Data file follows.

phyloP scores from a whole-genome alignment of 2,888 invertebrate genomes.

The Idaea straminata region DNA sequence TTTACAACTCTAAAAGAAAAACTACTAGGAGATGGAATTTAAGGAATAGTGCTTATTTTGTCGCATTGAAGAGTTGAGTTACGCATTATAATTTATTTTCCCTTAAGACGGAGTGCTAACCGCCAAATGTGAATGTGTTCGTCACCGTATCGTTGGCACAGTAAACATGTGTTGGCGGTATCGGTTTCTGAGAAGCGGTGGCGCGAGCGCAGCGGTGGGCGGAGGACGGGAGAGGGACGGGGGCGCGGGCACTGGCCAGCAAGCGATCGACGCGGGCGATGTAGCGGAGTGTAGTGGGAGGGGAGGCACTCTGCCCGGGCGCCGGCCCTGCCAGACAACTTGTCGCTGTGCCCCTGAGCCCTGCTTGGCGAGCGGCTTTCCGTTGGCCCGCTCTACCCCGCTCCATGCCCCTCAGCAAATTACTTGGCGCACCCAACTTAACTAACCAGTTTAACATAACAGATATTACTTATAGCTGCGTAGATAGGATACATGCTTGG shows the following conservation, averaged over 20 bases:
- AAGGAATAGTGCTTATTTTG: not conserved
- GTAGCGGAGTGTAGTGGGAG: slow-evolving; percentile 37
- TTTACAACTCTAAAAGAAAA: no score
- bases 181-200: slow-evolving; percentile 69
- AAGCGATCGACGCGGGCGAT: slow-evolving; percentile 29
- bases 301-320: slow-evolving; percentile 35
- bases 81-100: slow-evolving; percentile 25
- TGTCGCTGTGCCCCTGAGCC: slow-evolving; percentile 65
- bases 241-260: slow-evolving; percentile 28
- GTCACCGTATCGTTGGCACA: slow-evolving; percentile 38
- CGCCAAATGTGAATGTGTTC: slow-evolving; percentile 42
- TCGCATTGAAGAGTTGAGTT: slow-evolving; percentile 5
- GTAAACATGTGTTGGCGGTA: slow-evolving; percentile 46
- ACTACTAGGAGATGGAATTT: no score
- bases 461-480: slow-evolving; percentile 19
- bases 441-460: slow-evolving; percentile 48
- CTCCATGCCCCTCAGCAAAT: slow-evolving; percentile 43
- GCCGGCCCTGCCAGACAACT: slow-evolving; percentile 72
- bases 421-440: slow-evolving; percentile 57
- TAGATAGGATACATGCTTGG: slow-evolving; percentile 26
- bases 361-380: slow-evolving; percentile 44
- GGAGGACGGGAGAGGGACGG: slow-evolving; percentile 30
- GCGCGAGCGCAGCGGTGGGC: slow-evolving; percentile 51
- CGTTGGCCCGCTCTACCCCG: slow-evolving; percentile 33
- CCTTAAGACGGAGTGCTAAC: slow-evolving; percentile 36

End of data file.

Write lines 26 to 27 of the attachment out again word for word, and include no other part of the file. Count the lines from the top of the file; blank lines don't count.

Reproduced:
- CGTTGGCCCGCTCTACCCCG: slow-evolving; percentile 33
- CCTTAAGACGGAGTGCTAAC: slow-evolving; percentile 36